Patricia Highsmith, author of classics such as The Talented Mr. Ripley and Strangers on a Train, was a lesbian and a writer who defied simple categorizations. Gore Vidal called her: "One of our greatest modernist writers." And The Cleveland Plain Dealer rightly commented: "Patricia Highsmith is often called a mystery or crime writer, which is a bit like calling Picasso a draftsman."
To young novelist Marijane Meaker, however, Highsmith was more than a role model. Shortly after the two met in a New York City lesbian bar, they became lovers and embarked on a two-year romance amidst the bohemian set of Greenwich Village and the literary crowd of Fire Island. There, the pair navigated the underground lesbian scene, lunched with literary stars like Janet Flanner, shared intimacies, and gossiped with abandon. Written with wit and brassy candor, Highsmith: A Romance of the 1950s is a revealing look at a controversial icon of popular American fiction.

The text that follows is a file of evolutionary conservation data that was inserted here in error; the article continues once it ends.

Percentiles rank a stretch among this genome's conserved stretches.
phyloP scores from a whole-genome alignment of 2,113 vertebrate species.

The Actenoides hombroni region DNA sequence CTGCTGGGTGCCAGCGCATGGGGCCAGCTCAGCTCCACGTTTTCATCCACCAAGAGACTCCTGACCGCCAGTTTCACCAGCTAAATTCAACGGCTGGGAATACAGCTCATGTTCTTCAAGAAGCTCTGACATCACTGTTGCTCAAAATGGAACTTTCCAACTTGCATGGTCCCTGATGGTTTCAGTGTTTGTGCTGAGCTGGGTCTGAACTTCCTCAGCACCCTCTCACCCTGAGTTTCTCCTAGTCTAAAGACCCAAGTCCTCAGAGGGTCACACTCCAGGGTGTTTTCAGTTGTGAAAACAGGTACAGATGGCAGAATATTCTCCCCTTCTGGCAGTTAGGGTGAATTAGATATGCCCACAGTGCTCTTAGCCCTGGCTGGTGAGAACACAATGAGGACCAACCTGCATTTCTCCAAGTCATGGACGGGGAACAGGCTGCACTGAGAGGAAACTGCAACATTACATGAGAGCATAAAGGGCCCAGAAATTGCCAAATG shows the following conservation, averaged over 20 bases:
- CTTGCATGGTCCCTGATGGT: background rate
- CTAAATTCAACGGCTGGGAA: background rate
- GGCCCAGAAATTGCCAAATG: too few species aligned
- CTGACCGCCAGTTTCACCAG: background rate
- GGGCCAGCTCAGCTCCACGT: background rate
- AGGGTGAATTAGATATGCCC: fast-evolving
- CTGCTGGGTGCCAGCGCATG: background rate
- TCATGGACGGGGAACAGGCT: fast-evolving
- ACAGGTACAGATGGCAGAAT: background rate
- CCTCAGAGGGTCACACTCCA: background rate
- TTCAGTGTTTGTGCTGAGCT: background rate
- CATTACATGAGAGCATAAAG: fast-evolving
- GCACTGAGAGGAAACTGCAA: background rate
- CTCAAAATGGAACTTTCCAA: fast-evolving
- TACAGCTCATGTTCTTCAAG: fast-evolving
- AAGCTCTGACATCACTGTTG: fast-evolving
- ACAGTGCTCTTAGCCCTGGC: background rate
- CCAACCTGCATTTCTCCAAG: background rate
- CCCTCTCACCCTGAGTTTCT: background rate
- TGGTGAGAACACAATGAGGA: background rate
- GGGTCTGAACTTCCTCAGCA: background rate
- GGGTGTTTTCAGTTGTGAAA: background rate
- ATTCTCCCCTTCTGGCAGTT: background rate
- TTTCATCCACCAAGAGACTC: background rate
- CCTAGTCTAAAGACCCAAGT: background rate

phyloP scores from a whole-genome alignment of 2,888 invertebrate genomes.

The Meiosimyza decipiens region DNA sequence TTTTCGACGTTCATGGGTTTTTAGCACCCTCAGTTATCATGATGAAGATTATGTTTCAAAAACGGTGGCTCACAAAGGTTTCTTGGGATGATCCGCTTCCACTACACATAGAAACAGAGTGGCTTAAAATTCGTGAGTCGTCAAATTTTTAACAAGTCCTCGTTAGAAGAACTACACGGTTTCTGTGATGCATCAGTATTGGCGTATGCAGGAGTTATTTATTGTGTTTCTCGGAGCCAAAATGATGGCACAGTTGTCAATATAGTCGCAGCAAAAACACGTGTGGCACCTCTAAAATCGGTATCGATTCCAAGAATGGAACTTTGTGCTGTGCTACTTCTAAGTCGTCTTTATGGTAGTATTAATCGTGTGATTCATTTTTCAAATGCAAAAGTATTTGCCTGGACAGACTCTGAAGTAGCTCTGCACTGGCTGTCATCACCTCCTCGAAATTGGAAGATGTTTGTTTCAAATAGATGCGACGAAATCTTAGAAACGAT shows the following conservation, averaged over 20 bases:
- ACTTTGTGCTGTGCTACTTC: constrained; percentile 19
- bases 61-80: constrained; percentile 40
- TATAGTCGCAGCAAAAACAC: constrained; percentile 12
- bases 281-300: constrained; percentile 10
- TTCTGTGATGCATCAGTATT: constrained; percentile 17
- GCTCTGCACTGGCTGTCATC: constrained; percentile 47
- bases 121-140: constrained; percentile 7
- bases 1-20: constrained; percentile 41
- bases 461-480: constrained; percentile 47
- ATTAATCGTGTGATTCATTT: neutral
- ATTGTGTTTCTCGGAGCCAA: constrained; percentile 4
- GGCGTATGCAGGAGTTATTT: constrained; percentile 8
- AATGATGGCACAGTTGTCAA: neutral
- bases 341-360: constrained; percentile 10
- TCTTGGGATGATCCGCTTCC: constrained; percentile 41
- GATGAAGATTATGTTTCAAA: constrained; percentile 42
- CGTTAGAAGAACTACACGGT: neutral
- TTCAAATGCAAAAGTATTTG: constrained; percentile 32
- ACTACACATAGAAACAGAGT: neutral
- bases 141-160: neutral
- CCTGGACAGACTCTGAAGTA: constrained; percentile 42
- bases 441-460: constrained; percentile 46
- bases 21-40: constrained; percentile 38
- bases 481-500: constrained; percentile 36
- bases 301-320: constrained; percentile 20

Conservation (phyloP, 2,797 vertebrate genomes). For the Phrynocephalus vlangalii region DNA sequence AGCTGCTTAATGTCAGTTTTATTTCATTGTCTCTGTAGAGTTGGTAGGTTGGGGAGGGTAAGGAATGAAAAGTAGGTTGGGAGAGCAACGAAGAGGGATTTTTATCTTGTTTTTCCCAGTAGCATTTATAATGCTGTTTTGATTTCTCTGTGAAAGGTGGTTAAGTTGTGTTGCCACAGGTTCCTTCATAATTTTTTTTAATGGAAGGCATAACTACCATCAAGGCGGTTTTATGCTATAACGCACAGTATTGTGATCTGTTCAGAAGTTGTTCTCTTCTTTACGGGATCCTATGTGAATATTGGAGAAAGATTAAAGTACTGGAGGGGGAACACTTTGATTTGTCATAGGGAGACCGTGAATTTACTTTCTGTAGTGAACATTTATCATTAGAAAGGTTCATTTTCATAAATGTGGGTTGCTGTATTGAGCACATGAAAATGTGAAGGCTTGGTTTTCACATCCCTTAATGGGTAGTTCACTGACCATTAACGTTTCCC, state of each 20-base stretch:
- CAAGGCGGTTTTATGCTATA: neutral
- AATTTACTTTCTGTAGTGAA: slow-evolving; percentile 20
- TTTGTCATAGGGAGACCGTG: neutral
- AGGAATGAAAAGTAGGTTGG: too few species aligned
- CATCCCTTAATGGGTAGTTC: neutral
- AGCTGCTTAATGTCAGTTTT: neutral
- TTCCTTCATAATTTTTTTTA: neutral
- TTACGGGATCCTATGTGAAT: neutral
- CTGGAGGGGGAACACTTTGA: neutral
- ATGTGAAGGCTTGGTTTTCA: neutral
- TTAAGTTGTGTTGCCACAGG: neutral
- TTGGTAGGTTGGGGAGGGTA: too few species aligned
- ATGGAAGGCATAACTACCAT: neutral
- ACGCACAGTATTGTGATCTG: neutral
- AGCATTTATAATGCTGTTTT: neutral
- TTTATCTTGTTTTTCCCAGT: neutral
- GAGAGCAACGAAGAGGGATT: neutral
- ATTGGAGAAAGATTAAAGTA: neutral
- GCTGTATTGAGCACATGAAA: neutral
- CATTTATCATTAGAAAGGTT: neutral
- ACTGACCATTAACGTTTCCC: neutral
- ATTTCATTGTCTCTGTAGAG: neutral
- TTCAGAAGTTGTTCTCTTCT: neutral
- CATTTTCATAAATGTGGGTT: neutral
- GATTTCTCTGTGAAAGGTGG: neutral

"Meaker's memoir is a wonderful book. It's a marvelous portrait of a New York long past, and of gay life at a time when women wearing trousers were routinely denied admission to restaurants, and a fine personal story
Marijane Meaker is the author of more than forty books, many of which were written under the pennames Vin Packer and M.E. Kerr, such as the lesbian pulp sensation Spring Fire.